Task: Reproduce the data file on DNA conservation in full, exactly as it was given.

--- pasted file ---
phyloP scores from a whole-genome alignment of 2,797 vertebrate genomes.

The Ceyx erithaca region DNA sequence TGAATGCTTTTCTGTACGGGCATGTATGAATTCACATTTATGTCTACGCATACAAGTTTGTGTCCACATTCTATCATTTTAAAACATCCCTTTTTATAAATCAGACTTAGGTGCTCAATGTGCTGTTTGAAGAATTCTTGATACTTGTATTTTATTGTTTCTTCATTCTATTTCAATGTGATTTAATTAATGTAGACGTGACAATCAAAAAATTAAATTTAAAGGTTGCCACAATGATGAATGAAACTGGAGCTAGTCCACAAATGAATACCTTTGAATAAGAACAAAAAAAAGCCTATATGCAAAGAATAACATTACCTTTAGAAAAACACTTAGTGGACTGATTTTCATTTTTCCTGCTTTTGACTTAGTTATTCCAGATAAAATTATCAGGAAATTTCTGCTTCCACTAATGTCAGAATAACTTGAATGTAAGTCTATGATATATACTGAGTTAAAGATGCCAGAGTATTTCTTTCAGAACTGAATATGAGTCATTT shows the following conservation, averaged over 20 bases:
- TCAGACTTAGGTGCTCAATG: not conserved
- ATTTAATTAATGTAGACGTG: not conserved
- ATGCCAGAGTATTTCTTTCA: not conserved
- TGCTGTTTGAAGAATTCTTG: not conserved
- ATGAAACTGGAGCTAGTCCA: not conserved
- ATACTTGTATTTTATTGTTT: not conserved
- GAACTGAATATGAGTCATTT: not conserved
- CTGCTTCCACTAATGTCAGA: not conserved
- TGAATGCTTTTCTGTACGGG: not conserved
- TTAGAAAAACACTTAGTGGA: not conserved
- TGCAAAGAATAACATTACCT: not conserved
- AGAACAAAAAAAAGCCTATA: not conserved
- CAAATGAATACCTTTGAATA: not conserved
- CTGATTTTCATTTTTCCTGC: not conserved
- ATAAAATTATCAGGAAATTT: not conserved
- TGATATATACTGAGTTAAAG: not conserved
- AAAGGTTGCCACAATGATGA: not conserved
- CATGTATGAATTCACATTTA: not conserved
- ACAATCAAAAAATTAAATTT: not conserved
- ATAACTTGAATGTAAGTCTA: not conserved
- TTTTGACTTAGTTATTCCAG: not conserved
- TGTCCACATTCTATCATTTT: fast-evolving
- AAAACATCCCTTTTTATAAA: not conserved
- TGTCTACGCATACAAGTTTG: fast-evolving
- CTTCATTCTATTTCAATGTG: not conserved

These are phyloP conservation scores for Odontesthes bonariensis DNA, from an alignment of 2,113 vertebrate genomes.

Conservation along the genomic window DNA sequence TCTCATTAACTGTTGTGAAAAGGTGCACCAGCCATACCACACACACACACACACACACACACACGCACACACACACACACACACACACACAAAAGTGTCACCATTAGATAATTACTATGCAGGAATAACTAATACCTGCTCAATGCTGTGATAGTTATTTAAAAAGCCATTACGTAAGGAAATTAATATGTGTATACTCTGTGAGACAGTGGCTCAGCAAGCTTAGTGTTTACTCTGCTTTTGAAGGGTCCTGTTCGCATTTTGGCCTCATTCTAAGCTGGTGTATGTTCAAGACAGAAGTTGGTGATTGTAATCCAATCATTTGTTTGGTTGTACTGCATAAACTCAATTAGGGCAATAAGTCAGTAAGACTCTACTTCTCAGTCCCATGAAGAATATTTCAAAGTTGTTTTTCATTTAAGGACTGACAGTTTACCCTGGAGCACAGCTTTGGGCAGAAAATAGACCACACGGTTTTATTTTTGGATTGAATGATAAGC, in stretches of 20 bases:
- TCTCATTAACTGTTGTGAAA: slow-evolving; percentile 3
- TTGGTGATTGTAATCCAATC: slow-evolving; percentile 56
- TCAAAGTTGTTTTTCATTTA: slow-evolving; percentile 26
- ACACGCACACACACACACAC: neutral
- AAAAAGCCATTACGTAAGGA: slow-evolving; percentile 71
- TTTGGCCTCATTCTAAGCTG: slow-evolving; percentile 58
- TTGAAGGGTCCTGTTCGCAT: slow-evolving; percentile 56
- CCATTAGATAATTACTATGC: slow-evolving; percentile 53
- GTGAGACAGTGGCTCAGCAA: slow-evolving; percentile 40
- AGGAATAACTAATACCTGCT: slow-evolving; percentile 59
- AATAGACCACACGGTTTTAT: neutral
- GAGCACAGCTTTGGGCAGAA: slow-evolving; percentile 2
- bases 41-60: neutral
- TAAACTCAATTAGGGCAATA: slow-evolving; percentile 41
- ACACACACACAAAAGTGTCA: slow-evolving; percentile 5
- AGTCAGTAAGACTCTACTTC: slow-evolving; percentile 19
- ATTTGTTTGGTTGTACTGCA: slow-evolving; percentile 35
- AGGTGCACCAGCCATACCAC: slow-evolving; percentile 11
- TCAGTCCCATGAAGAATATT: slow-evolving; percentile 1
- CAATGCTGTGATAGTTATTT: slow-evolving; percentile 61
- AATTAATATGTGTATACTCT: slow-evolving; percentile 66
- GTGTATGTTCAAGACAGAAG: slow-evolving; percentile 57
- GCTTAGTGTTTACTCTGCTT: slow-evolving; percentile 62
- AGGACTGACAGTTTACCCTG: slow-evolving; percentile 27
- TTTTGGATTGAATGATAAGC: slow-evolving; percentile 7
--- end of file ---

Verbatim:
phyloP scores from a whole-genome alignment of 2,797 vertebrate genomes.

The Ceyx erithaca region DNA sequence TGAATGCTTTTCTGTACGGGCATGTATGAATTCACATTTATGTCTACGCATACAAGTTTGTGTCCACATTCTATCATTTTAAAACATCCCTTTTTATAAATCAGACTTAGGTGCTCAATGTGCTGTTTGAAGAATTCTTGATACTTGTATTTTATTGTTTCTTCATTCTATTTCAATGTGATTTAATTAATGTAGACGTGACAATCAAAAAATTAAATTTAAAGGTTGCCACAATGATGAATGAAACTGGAGCTAGTCCACAAATGAATACCTTTGAATAAGAACAAAAAAAAGCCTATATGCAAAGAATAACATTACCTTTAGAAAAACACTTAGTGGACTGATTTTCATTTTTCCTGCTTTTGACTTAGTTATTCCAGATAAAATTATCAGGAAATTTCTGCTTCCACTAATGTCAGAATAACTTGAATGTAAGTCTATGATATATACTGAGTTAAAGATGCCAGAGTATTTCTTTCAGAACTGAATATGAGTCATTT shows the following conservation, averaged over 20 bases:
- TCAGACTTAGGTGCTCAATG: not conserved
- ATTTAATTAATGTAGACGTG: not conserved
- ATGCCAGAGTATTTCTTTCA: not conserved
- TGCTGTTTGAAGAATTCTTG: not conserved
- ATGAAACTGGAGCTAGTCCA: not conserved
- ATACTTGTATTTTATTGTTT: not conserved
- GAACTGAATATGAGTCATTT: not conserved
- CTGCTTCCACTAATGTCAGA: not conserved
- TGAATGCTTTTCTGTACGGG: not conserved
- TTAGAAAAACACTTAGTGGA: not conserved
- TGCAAAGAATAACATTACCT: not conserved
- AGAACAAAAAAAAGCCTATA: not conserved
- CAAATGAATACCTTTGAATA: not conserved
- CTGATTTTCATTTTTCCTGC: not conserved
- ATAAAATTATCAGGAAATTT: not conserved
- TGATATATACTGAGTTAAAG: not conserved
- AAAGGTTGCCACAATGATGA: not conserved
- CATGTATGAATTCACATTTA: not conserved
- ACAATCAAAAAATTAAATTT: not conserved
- ATAACTTGAATGTAAGTCTA: not conserved
- TTTTGACTTAGTTATTCCAG: not conserved
- TGTCCACATTCTATCATTTT: fast-evolving
- AAAACATCCCTTTTTATAAA: not conserved
- TGTCTACGCATACAAGTTTG: fast-evolving
- CTTCATTCTATTTCAATGTG: not conserved

These are phyloP conservation scores for Odontesthes bonariensis DNA, from an alignment of 2,113 vertebrate genomes.

Conservation along the genomic window DNA sequence TCTCATTAACTGTTGTGAAAAGGTGCACCAGCCATACCACACACACACACACACACACACACACGCACACACACACACACACACACACACAAAAGTGTCACCATTAGATAATTACTATGCAGGAATAACTAATACCTGCTCAATGCTGTGATAGTTATTTAAAAAGCCATTACGTAAGGAAATTAATATGTGTATACTCTGTGAGACAGTGGCTCAGCAAGCTTAGTGTTTACTCTGCTTTTGAAGGGTCCTGTTCGCATTTTGGCCTCATTCTAAGCTGGTGTATGTTCAAGACAGAAGTTGGTGATTGTAATCCAATCATTTGTTTGGTTGTACTGCATAAACTCAATTAGGGCAATAAGTCAGTAAGACTCTACTTCTCAGTCCCATGAAGAATATTTCAAAGTTGTTTTTCATTTAAGGACTGACAGTTTACCCTGGAGCACAGCTTTGGGCAGAAAATAGACCACACGGTTTTATTTTTGGATTGAATGATAAGC, in stretches of 20 bases:
- TCTCATTAACTGTTGTGAAA: slow-evolving; percentile 3
- TTGGTGATTGTAATCCAATC: slow-evolving; percentile 56
- TCAAAGTTGTTTTTCATTTA: slow-evolving; percentile 26
- ACACGCACACACACACACAC: neutral
- AAAAAGCCATTACGTAAGGA: slow-evolving; percentile 71
- TTTGGCCTCATTCTAAGCTG: slow-evolving; percentile 58
- TTGAAGGGTCCTGTTCGCAT: slow-evolving; percentile 56
- CCATTAGATAATTACTATGC: slow-evolving; percentile 53
- GTGAGACAGTGGCTCAGCAA: slow-evolving; percentile 40
- AGGAATAACTAATACCTGCT: slow-evolving; percentile 59
- AATAGACCACACGGTTTTAT: neutral
- GAGCACAGCTTTGGGCAGAA: slow-evolving; percentile 2
- bases 41-60: neutral
- TAAACTCAATTAGGGCAATA: slow-evolving; percentile 41
- ACACACACACAAAAGTGTCA: slow-evolving; percentile 5
- AGTCAGTAAGACTCTACTTC: slow-evolving; percentile 19
- ATTTGTTTGGTTGTACTGCA: slow-evolving; percentile 35
- AGGTGCACCAGCCATACCAC: slow-evolving; percentile 11
- TCAGTCCCATGAAGAATATT: slow-evolving; percentile 1
- CAATGCTGTGATAGTTATTT: slow-evolving; percentile 61
- AATTAATATGTGTATACTCT: slow-evolving; percentile 66
- GTGTATGTTCAAGACAGAAG: slow-evolving; percentile 57
- GCTTAGTGTTTACTCTGCTT: slow-evolving; percentile 62
- AGGACTGACAGTTTACCCTG: slow-evolving; percentile 27
- TTTTGGATTGAATGATAAGC: slow-evolving; percentile 7